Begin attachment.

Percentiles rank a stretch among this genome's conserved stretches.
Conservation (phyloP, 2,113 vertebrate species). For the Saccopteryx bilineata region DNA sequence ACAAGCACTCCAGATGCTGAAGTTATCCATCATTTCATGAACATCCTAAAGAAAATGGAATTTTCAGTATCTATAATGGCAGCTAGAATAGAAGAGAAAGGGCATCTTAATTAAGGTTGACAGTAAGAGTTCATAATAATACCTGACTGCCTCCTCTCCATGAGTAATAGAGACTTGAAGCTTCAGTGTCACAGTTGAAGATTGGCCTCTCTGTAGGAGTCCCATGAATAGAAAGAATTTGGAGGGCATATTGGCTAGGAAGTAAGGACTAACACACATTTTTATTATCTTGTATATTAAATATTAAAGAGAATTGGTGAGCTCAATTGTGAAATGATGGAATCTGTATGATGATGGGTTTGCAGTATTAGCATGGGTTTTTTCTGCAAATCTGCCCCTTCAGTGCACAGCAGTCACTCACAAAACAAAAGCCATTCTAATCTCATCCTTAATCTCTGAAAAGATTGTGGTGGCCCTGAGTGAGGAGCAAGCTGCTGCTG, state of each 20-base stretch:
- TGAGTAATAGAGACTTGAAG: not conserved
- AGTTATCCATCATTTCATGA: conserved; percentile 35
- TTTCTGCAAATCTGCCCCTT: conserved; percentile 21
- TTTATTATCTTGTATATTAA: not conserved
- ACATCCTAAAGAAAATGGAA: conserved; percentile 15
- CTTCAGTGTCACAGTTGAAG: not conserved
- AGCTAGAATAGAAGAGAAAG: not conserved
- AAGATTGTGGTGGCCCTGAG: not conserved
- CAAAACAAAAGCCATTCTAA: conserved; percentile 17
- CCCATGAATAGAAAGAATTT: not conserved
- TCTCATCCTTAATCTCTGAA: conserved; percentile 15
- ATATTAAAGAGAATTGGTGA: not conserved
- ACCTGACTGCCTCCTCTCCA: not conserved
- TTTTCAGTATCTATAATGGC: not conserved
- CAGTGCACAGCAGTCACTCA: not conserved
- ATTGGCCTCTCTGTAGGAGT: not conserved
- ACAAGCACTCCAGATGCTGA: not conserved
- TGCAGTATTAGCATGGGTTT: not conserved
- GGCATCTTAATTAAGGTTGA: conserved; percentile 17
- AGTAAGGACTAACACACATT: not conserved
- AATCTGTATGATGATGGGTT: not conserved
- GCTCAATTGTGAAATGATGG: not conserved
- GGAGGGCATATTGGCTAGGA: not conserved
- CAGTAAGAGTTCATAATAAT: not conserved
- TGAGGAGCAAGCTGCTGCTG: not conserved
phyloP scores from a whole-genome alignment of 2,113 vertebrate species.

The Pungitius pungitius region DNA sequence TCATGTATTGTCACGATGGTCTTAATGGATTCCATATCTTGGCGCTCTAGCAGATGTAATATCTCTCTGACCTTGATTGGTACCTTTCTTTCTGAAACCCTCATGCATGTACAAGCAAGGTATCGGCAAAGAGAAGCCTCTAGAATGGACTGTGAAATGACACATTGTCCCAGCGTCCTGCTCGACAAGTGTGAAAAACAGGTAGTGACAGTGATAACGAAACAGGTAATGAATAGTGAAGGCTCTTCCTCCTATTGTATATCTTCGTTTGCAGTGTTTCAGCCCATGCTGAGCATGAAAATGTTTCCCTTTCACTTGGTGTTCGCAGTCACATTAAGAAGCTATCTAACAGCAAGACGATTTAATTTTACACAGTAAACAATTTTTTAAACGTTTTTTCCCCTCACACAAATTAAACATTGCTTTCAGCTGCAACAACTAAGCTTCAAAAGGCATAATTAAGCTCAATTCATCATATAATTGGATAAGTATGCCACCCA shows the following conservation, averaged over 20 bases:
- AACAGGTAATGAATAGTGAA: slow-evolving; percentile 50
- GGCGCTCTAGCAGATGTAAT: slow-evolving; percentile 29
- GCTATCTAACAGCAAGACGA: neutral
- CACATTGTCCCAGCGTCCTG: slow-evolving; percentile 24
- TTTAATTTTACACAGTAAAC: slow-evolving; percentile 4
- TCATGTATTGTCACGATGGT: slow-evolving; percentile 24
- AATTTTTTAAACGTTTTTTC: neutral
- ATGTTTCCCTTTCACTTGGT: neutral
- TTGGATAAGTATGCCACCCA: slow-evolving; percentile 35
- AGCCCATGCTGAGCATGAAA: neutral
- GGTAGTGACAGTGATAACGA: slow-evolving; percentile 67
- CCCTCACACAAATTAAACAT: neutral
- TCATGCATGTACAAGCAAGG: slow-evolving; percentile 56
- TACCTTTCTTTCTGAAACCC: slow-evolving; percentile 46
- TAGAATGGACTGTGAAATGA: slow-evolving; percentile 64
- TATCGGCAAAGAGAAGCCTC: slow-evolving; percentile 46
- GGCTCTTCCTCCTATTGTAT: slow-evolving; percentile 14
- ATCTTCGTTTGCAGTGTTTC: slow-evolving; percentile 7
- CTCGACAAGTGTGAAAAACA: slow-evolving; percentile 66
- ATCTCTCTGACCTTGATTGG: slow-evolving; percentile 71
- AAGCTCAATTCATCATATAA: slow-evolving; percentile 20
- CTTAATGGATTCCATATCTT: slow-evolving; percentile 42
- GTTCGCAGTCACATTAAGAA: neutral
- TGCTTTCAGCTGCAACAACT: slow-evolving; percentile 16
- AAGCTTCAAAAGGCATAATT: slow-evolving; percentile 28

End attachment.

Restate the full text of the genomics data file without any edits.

Percentiles rank a stretch among this genome's conserved stretches.
Conservation (phyloP, 2,113 vertebrate species). For the Saccopteryx bilineata region DNA sequence ACAAGCACTCCAGATGCTGAAGTTATCCATCATTTCATGAACATCCTAAAGAAAATGGAATTTTCAGTATCTATAATGGCAGCTAGAATAGAAGAGAAAGGGCATCTTAATTAAGGTTGACAGTAAGAGTTCATAATAATACCTGACTGCCTCCTCTCCATGAGTAATAGAGACTTGAAGCTTCAGTGTCACAGTTGAAGATTGGCCTCTCTGTAGGAGTCCCATGAATAGAAAGAATTTGGAGGGCATATTGGCTAGGAAGTAAGGACTAACACACATTTTTATTATCTTGTATATTAAATATTAAAGAGAATTGGTGAGCTCAATTGTGAAATGATGGAATCTGTATGATGATGGGTTTGCAGTATTAGCATGGGTTTTTTCTGCAAATCTGCCCCTTCAGTGCACAGCAGTCACTCACAAAACAAAAGCCATTCTAATCTCATCCTTAATCTCTGAAAAGATTGTGGTGGCCCTGAGTGAGGAGCAAGCTGCTGCTG, state of each 20-base stretch:
- TGAGTAATAGAGACTTGAAG: not conserved
- AGTTATCCATCATTTCATGA: conserved; percentile 35
- TTTCTGCAAATCTGCCCCTT: conserved; percentile 21
- TTTATTATCTTGTATATTAA: not conserved
- ACATCCTAAAGAAAATGGAA: conserved; percentile 15
- CTTCAGTGTCACAGTTGAAG: not conserved
- AGCTAGAATAGAAGAGAAAG: not conserved
- AAGATTGTGGTGGCCCTGAG: not conserved
- CAAAACAAAAGCCATTCTAA: conserved; percentile 17
- CCCATGAATAGAAAGAATTT: not conserved
- TCTCATCCTTAATCTCTGAA: conserved; percentile 15
- ATATTAAAGAGAATTGGTGA: not conserved
- ACCTGACTGCCTCCTCTCCA: not conserved
- TTTTCAGTATCTATAATGGC: not conserved
- CAGTGCACAGCAGTCACTCA: not conserved
- ATTGGCCTCTCTGTAGGAGT: not conserved
- ACAAGCACTCCAGATGCTGA: not conserved
- TGCAGTATTAGCATGGGTTT: not conserved
- GGCATCTTAATTAAGGTTGA: conserved; percentile 17
- AGTAAGGACTAACACACATT: not conserved
- AATCTGTATGATGATGGGTT: not conserved
- GCTCAATTGTGAAATGATGG: not conserved
- GGAGGGCATATTGGCTAGGA: not conserved
- CAGTAAGAGTTCATAATAAT: not conserved
- TGAGGAGCAAGCTGCTGCTG: not conserved
phyloP scores from a whole-genome alignment of 2,113 vertebrate species.

The Pungitius pungitius region DNA sequence TCATGTATTGTCACGATGGTCTTAATGGATTCCATATCTTGGCGCTCTAGCAGATGTAATATCTCTCTGACCTTGATTGGTACCTTTCTTTCTGAAACCCTCATGCATGTACAAGCAAGGTATCGGCAAAGAGAAGCCTCTAGAATGGACTGTGAAATGACACATTGTCCCAGCGTCCTGCTCGACAAGTGTGAAAAACAGGTAGTGACAGTGATAACGAAACAGGTAATGAATAGTGAAGGCTCTTCCTCCTATTGTATATCTTCGTTTGCAGTGTTTCAGCCCATGCTGAGCATGAAAATGTTTCCCTTTCACTTGGTGTTCGCAGTCACATTAAGAAGCTATCTAACAGCAAGACGATTTAATTTTACACAGTAAACAATTTTTTAAACGTTTTTTCCCCTCACACAAATTAAACATTGCTTTCAGCTGCAACAACTAAGCTTCAAAAGGCATAATTAAGCTCAATTCATCATATAATTGGATAAGTATGCCACCCA shows the following conservation, averaged over 20 bases:
- AACAGGTAATGAATAGTGAA: slow-evolving; percentile 50
- GGCGCTCTAGCAGATGTAAT: slow-evolving; percentile 29
- GCTATCTAACAGCAAGACGA: neutral
- CACATTGTCCCAGCGTCCTG: slow-evolving; percentile 24
- TTTAATTTTACACAGTAAAC: slow-evolving; percentile 4
- TCATGTATTGTCACGATGGT: slow-evolving; percentile 24
- AATTTTTTAAACGTTTTTTC: neutral
- ATGTTTCCCTTTCACTTGGT: neutral
- TTGGATAAGTATGCCACCCA: slow-evolving; percentile 35
- AGCCCATGCTGAGCATGAAA: neutral
- GGTAGTGACAGTGATAACGA: slow-evolving; percentile 67
- CCCTCACACAAATTAAACAT: neutral
- TCATGCATGTACAAGCAAGG: slow-evolving; percentile 56
- TACCTTTCTTTCTGAAACCC: slow-evolving; percentile 46
- TAGAATGGACTGTGAAATGA: slow-evolving; percentile 64
- TATCGGCAAAGAGAAGCCTC: slow-evolving; percentile 46
- GGCTCTTCCTCCTATTGTAT: slow-evolving; percentile 14
- ATCTTCGTTTGCAGTGTTTC: slow-evolving; percentile 7
- CTCGACAAGTGTGAAAAACA: slow-evolving; percentile 66
- ATCTCTCTGACCTTGATTGG: slow-evolving; percentile 71
- AAGCTCAATTCATCATATAA: slow-evolving; percentile 20
- CTTAATGGATTCCATATCTT: slow-evolving; percentile 42
- GTTCGCAGTCACATTAAGAA: neutral
- TGCTTTCAGCTGCAACAACT: slow-evolving; percentile 16
- AAGCTTCAAAAGGCATAATT: slow-evolving; percentile 28